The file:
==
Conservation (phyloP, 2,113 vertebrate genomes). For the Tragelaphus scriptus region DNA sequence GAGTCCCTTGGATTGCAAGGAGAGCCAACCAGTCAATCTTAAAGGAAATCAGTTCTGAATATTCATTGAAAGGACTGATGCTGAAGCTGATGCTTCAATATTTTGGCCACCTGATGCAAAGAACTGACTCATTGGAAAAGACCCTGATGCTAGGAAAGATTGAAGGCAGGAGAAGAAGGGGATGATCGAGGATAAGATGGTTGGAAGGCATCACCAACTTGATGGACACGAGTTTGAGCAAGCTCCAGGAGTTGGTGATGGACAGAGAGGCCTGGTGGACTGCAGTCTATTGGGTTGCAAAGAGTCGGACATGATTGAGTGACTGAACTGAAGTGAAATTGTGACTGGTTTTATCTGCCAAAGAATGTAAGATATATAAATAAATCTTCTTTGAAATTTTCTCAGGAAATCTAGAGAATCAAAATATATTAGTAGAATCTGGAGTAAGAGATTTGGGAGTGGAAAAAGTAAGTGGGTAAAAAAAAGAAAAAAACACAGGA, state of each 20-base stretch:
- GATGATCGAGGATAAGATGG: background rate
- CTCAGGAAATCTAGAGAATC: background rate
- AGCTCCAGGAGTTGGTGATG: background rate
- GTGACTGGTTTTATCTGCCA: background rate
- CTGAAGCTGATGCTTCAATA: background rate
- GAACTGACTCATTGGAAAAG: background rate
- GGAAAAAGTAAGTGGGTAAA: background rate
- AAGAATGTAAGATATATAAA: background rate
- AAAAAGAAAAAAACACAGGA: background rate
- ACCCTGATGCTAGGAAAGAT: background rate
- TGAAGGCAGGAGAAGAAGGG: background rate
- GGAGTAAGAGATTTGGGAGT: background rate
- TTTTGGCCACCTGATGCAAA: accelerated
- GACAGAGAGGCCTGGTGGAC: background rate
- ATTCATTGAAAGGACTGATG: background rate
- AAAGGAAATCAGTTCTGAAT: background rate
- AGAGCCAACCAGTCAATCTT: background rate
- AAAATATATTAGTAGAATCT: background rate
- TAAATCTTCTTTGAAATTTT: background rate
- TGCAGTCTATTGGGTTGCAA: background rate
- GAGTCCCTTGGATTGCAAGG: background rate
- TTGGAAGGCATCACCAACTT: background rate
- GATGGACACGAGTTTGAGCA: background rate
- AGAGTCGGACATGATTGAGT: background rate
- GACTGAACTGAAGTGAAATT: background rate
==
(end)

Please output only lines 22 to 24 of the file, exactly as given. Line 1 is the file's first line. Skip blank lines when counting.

- GAGTCCCTTGGATTGCAAGG: background rate
- TTGGAAGGCATCACCAACTT: background rate
- GATGGACACGAGTTTGAGCA: background rate